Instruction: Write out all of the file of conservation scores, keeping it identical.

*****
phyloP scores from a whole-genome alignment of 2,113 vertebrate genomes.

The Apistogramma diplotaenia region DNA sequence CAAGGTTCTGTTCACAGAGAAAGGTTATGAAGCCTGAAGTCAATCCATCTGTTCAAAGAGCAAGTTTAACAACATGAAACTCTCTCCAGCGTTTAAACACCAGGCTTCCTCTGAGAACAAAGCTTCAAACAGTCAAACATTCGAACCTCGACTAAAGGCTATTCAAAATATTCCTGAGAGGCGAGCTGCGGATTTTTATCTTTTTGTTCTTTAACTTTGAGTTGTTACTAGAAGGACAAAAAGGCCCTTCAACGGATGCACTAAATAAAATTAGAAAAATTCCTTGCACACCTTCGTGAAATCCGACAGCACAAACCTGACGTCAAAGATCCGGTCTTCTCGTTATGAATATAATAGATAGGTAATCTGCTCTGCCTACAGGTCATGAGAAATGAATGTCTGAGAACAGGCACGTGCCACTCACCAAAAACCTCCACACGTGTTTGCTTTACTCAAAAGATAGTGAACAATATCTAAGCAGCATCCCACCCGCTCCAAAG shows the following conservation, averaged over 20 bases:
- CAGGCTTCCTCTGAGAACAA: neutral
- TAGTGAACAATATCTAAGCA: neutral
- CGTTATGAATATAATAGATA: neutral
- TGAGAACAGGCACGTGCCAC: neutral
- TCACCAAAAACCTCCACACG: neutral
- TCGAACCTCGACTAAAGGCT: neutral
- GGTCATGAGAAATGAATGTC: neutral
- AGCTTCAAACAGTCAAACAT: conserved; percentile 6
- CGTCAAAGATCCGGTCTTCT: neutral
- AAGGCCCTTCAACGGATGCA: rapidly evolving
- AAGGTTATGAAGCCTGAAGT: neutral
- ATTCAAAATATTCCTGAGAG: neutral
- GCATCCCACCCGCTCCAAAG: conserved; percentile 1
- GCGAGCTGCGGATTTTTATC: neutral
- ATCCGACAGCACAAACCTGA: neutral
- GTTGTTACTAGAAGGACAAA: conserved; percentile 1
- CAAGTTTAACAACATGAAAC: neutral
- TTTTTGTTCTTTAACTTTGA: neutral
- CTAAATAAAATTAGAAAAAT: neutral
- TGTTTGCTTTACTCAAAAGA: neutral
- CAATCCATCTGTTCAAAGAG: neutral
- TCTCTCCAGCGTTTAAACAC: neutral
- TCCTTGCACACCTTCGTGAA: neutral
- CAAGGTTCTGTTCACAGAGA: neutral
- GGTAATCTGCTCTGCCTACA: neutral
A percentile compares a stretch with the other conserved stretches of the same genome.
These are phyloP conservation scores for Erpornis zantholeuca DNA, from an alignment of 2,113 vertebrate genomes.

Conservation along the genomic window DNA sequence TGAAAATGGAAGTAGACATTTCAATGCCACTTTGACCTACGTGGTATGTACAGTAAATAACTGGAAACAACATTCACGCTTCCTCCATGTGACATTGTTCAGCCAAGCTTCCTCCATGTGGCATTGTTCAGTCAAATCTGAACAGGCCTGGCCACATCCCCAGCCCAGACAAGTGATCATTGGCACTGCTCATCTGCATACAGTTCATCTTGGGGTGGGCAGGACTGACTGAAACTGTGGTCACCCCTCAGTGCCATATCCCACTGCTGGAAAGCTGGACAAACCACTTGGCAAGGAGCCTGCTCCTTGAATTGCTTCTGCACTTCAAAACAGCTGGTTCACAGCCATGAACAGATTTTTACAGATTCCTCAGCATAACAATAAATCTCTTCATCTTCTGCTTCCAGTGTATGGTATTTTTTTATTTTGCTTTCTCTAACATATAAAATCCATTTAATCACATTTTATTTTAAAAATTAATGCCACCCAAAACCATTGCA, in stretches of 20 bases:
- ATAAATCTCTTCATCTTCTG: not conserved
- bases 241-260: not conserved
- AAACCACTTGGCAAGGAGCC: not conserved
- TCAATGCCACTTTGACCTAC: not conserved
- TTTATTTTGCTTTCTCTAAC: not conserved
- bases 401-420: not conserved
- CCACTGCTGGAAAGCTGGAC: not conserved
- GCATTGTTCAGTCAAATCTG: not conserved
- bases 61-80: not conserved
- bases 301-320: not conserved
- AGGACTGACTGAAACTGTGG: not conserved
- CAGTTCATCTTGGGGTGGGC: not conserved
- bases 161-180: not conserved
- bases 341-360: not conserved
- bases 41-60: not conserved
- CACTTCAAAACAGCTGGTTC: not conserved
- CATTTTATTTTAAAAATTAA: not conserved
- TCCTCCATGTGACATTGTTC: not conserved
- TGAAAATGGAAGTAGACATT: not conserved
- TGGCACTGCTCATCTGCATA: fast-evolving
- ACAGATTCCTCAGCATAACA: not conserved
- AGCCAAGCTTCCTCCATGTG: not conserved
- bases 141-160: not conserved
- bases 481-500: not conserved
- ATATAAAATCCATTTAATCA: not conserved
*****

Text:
phyloP scores from a whole-genome alignment of 2,113 vertebrate genomes.

The Apistogramma diplotaenia region DNA sequence CAAGGTTCTGTTCACAGAGAAAGGTTATGAAGCCTGAAGTCAATCCATCTGTTCAAAGAGCAAGTTTAACAACATGAAACTCTCTCCAGCGTTTAAACACCAGGCTTCCTCTGAGAACAAAGCTTCAAACAGTCAAACATTCGAACCTCGACTAAAGGCTATTCAAAATATTCCTGAGAGGCGAGCTGCGGATTTTTATCTTTTTGTTCTTTAACTTTGAGTTGTTACTAGAAGGACAAAAAGGCCCTTCAACGGATGCACTAAATAAAATTAGAAAAATTCCTTGCACACCTTCGTGAAATCCGACAGCACAAACCTGACGTCAAAGATCCGGTCTTCTCGTTATGAATATAATAGATAGGTAATCTGCTCTGCCTACAGGTCATGAGAAATGAATGTCTGAGAACAGGCACGTGCCACTCACCAAAAACCTCCACACGTGTTTGCTTTACTCAAAAGATAGTGAACAATATCTAAGCAGCATCCCACCCGCTCCAAAG shows the following conservation, averaged over 20 bases:
- CAGGCTTCCTCTGAGAACAA: neutral
- TAGTGAACAATATCTAAGCA: neutral
- CGTTATGAATATAATAGATA: neutral
- TGAGAACAGGCACGTGCCAC: neutral
- TCACCAAAAACCTCCACACG: neutral
- TCGAACCTCGACTAAAGGCT: neutral
- GGTCATGAGAAATGAATGTC: neutral
- AGCTTCAAACAGTCAAACAT: conserved; percentile 6
- CGTCAAAGATCCGGTCTTCT: neutral
- AAGGCCCTTCAACGGATGCA: rapidly evolving
- AAGGTTATGAAGCCTGAAGT: neutral
- ATTCAAAATATTCCTGAGAG: neutral
- GCATCCCACCCGCTCCAAAG: conserved; percentile 1
- GCGAGCTGCGGATTTTTATC: neutral
- ATCCGACAGCACAAACCTGA: neutral
- GTTGTTACTAGAAGGACAAA: conserved; percentile 1
- CAAGTTTAACAACATGAAAC: neutral
- TTTTTGTTCTTTAACTTTGA: neutral
- CTAAATAAAATTAGAAAAAT: neutral
- TGTTTGCTTTACTCAAAAGA: neutral
- CAATCCATCTGTTCAAAGAG: neutral
- TCTCTCCAGCGTTTAAACAC: neutral
- TCCTTGCACACCTTCGTGAA: neutral
- CAAGGTTCTGTTCACAGAGA: neutral
- GGTAATCTGCTCTGCCTACA: neutral
A percentile compares a stretch with the other conserved stretches of the same genome.
These are phyloP conservation scores for Erpornis zantholeuca DNA, from an alignment of 2,113 vertebrate genomes.

Conservation along the genomic window DNA sequence TGAAAATGGAAGTAGACATTTCAATGCCACTTTGACCTACGTGGTATGTACAGTAAATAACTGGAAACAACATTCACGCTTCCTCCATGTGACATTGTTCAGCCAAGCTTCCTCCATGTGGCATTGTTCAGTCAAATCTGAACAGGCCTGGCCACATCCCCAGCCCAGACAAGTGATCATTGGCACTGCTCATCTGCATACAGTTCATCTTGGGGTGGGCAGGACTGACTGAAACTGTGGTCACCCCTCAGTGCCATATCCCACTGCTGGAAAGCTGGACAAACCACTTGGCAAGGAGCCTGCTCCTTGAATTGCTTCTGCACTTCAAAACAGCTGGTTCACAGCCATGAACAGATTTTTACAGATTCCTCAGCATAACAATAAATCTCTTCATCTTCTGCTTCCAGTGTATGGTATTTTTTTATTTTGCTTTCTCTAACATATAAAATCCATTTAATCACATTTTATTTTAAAAATTAATGCCACCCAAAACCATTGCA, in stretches of 20 bases:
- ATAAATCTCTTCATCTTCTG: not conserved
- bases 241-260: not conserved
- AAACCACTTGGCAAGGAGCC: not conserved
- TCAATGCCACTTTGACCTAC: not conserved
- TTTATTTTGCTTTCTCTAAC: not conserved
- bases 401-420: not conserved
- CCACTGCTGGAAAGCTGGAC: not conserved
- GCATTGTTCAGTCAAATCTG: not conserved
- bases 61-80: not conserved
- bases 301-320: not conserved
- AGGACTGACTGAAACTGTGG: not conserved
- CAGTTCATCTTGGGGTGGGC: not conserved
- bases 161-180: not conserved
- bases 341-360: not conserved
- bases 41-60: not conserved
- CACTTCAAAACAGCTGGTTC: not conserved
- CATTTTATTTTAAAAATTAA: not conserved
- TCCTCCATGTGACATTGTTC: not conserved
- TGAAAATGGAAGTAGACATT: not conserved
- TGGCACTGCTCATCTGCATA: fast-evolving
- ACAGATTCCTCAGCATAACA: not conserved
- AGCCAAGCTTCCTCCATGTG: not conserved
- bases 141-160: not conserved
- bases 481-500: not conserved
- ATATAAAATCCATTTAATCA: not conserved